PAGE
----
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Surviving as a financial institution today isn’t easy, let alone thriving and growing. Banks and financial sector organisations are increasingly battling on three complex fronts.

A constant barrage of cyber-attacks including phishing, credential theft and ransomware are being targeted at firms in the financial sector. Customers and employees are at risk from attempts to access personal data and internal banking information. Artificial intelligence and self-learning malware are being used to increase criminals’ success rates. These attacks aren’t only dangerous, they’re costly: $18.5m per year per institution to be precise, according to Accenture.

Against the backdrop of cyber-attacks, institutions are struggling to streamline and modernise processes without compromising their security or user experience. Firms which fail to address the need to modernise, risk losing customers to competitors or opening themselves up to increased human error from manual procedures.

The third threat facing firms in the financial sector today? The pressure to respond to the demands of the digital age. More than two-thirds of financial services firms have made significant changes to infrastructure, security controls and applications to support digital processes and interfaces. IT professionals are being tasked with integrating operations seamlessly into the cloud without interrupting vital services that need to be available, every minute of every day.

What’s at stake?

The potential price of inaction or complacency in the current environment is huge.

Institutions that fail to stem the flood of cyber-attacks or who struggle to keep up with consumer experience expectations, risk losing customers to competitors. Trying to cope with data issues and security concerns are amongst the biggest obstacles to digital transformation, according to Forrester.

Data breaches shake consumer trust and open up institutions to fines for GDPR violations.

Questions over the security of a banking institution can lead to a lack of confidence in its financial stability. Addressing the impact of cyber-crime also brings with it monetary considerations: 67% of consumers expect their bank to compensate them for successful scams.

Any downtime due to technology deployments, process breakdowns or security breaches can lead to missed payments; impacting customers’ day-to-day lives and their long-term perception of the institution itself.

Legacy responses to cutting-edge issues.

These problems are increasing, but aren’t new – so how have financial sector firms responded to date?

In some cases, institutions are tackling the three threats independently. Often this means shoring up security, for instance, while compromising on digital transformation efforts elsewhere in the business. Or alternatively, firms yield to the pressure to improve consumer experience quickly, which opens them up to potential breaches; surprisingly, two-thirds of financial services organisations don’t inherently build security into their technology-driven processes.

Solutions designed to address security issues can, in some cases, bring with them additional complexity. Deployments can be complex and lengthy, and internal staff aren’t always sufficiently well prepared or trained to maintain the solution once it’s rolled out.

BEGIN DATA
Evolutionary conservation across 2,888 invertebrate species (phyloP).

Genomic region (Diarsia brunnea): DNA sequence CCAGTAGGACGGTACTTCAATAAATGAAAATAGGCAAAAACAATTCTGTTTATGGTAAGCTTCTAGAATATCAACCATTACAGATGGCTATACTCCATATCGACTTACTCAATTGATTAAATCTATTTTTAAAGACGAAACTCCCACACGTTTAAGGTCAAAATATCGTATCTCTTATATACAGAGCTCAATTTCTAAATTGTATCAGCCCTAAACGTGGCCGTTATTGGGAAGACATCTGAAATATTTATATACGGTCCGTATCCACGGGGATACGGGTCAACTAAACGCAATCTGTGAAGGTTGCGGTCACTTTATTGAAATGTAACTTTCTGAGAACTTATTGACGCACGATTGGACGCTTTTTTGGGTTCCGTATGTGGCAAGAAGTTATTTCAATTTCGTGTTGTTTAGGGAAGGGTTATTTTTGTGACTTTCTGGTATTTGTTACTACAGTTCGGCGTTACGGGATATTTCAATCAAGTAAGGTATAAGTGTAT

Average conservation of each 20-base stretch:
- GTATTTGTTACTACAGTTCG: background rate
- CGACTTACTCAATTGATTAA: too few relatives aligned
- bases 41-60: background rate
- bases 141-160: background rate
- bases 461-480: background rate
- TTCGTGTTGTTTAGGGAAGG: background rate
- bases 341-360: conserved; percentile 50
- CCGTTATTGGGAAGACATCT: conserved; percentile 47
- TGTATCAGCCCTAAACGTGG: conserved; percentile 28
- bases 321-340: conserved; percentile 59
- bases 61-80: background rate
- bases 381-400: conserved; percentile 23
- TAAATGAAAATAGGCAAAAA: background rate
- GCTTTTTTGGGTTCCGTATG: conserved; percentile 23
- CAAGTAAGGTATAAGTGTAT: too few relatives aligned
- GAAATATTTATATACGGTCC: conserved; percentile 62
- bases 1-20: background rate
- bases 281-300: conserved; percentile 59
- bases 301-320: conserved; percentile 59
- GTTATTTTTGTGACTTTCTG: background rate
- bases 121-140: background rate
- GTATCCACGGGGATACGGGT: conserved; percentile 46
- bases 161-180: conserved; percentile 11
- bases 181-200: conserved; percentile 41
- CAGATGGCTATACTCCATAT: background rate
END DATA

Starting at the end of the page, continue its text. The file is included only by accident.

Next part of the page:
Firms often have to manage and orchestrate different suppliers for their security and cloud solutions, leading to grey areas of responsibility and the institution having to shoulder the burden of resolving problems. Even where a firm is required to manage an issue in-house due to industry regulations, they could benefit from external consultancy or advice which is lacking in this type of pass-the-buck situation.

A single solution for a three-pronged problem.

In recognition of the complexity facing financial institutions, VMware have developed a security solution which can resolve all three issues without compromise.

vSphere Platinum draws on VMware’s experience as IT platform of choice for the financial services sector, including 10 out of the top 10 largest global and commercial banks. The virtualisation and cloud platform accelerates digital transformation by delivering simple and efficient management at scale, with – crucially – comprehensive, built-in security.

The solution is helping financial institutions like ADP and Sterling National Bank run, manage, connect, and secure applications in a common operating environment, across their hybrid clouds. No other vendor today delivers an integrated security approach that operationalises Zero Trust across on-premises and cloud environments through infrastructure, application, and user intelligence.

What’s driving the new approach?

Firms in the financial services sector are typically turning to VMware when they find existing solutions aren’t able to help them answer these key questions:

  • How can I improve the online experience for customers and employees?
  • How can I better safeguard private customer data?
  • How can I keep my hybrid and remote workforce secure?
  • How can I streamline my compliance procedures

Existing, siloed solutions can typically support some areas of these challenges, but fail to address the full extent of the requirement. VMware’s support for any cloud, any app, and any device means that financial institutions can safely modernise systems and processes while driving operational excellence, top-line growth, and security at scale.

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